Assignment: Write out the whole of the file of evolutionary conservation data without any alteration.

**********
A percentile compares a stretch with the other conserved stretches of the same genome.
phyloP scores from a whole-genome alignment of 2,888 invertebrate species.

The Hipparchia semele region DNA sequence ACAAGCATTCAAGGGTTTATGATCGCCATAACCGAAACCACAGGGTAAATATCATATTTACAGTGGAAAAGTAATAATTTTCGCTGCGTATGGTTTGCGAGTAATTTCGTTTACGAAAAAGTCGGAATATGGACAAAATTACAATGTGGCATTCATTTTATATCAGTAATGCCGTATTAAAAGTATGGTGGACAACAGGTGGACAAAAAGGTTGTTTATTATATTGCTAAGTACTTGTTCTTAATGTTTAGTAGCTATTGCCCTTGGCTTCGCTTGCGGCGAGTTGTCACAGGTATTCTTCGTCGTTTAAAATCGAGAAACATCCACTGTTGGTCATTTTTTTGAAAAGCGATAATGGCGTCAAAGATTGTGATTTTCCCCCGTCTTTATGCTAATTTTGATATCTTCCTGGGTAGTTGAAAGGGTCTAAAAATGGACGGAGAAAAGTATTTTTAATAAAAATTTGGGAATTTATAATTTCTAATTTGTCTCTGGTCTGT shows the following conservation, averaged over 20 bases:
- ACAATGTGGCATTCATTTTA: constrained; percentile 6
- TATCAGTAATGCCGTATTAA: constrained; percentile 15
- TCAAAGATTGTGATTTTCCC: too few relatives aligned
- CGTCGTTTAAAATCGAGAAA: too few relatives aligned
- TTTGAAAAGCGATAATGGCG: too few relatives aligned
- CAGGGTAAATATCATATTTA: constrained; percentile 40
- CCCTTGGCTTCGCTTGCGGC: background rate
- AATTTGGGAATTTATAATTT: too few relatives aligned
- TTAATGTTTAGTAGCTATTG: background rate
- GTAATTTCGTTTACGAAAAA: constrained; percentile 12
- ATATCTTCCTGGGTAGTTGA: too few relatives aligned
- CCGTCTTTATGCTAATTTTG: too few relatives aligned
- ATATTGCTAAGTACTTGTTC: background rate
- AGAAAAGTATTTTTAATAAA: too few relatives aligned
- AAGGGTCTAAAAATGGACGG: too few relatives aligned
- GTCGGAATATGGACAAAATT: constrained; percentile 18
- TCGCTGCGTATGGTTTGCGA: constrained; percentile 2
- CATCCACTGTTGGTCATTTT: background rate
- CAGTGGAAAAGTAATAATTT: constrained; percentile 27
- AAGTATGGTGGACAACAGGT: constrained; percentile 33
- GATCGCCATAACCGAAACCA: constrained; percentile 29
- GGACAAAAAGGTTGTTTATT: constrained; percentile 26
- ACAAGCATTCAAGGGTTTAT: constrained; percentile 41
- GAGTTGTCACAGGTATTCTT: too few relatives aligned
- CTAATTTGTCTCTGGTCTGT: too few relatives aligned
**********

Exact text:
A percentile compares a stretch with the other conserved stretches of the same genome.
phyloP scores from a whole-genome alignment of 2,888 invertebrate species.

The Hipparchia semele region DNA sequence ACAAGCATTCAAGGGTTTATGATCGCCATAACCGAAACCACAGGGTAAATATCATATTTACAGTGGAAAAGTAATAATTTTCGCTGCGTATGGTTTGCGAGTAATTTCGTTTACGAAAAAGTCGGAATATGGACAAAATTACAATGTGGCATTCATTTTATATCAGTAATGCCGTATTAAAAGTATGGTGGACAACAGGTGGACAAAAAGGTTGTTTATTATATTGCTAAGTACTTGTTCTTAATGTTTAGTAGCTATTGCCCTTGGCTTCGCTTGCGGCGAGTTGTCACAGGTATTCTTCGTCGTTTAAAATCGAGAAACATCCACTGTTGGTCATTTTTTTGAAAAGCGATAATGGCGTCAAAGATTGTGATTTTCCCCCGTCTTTATGCTAATTTTGATATCTTCCTGGGTAGTTGAAAGGGTCTAAAAATGGACGGAGAAAAGTATTTTTAATAAAAATTTGGGAATTTATAATTTCTAATTTGTCTCTGGTCTGT shows the following conservation, averaged over 20 bases:
- ACAATGTGGCATTCATTTTA: constrained; percentile 6
- TATCAGTAATGCCGTATTAA: constrained; percentile 15
- TCAAAGATTGTGATTTTCCC: too few relatives aligned
- CGTCGTTTAAAATCGAGAAA: too few relatives aligned
- TTTGAAAAGCGATAATGGCG: too few relatives aligned
- CAGGGTAAATATCATATTTA: constrained; percentile 40
- CCCTTGGCTTCGCTTGCGGC: background rate
- AATTTGGGAATTTATAATTT: too few relatives aligned
- TTAATGTTTAGTAGCTATTG: background rate
- GTAATTTCGTTTACGAAAAA: constrained; percentile 12
- ATATCTTCCTGGGTAGTTGA: too few relatives aligned
- CCGTCTTTATGCTAATTTTG: too few relatives aligned
- ATATTGCTAAGTACTTGTTC: background rate
- AGAAAAGTATTTTTAATAAA: too few relatives aligned
- AAGGGTCTAAAAATGGACGG: too few relatives aligned
- GTCGGAATATGGACAAAATT: constrained; percentile 18
- TCGCTGCGTATGGTTTGCGA: constrained; percentile 2
- CATCCACTGTTGGTCATTTT: background rate
- CAGTGGAAAAGTAATAATTT: constrained; percentile 27
- AAGTATGGTGGACAACAGGT: constrained; percentile 33
- GATCGCCATAACCGAAACCA: constrained; percentile 29
- GGACAAAAAGGTTGTTTATT: constrained; percentile 26
- ACAAGCATTCAAGGGTTTAT: constrained; percentile 41
- GAGTTGTCACAGGTATTCTT: too few relatives aligned
- CTAATTTGTCTCTGGTCTGT: too few relatives aligned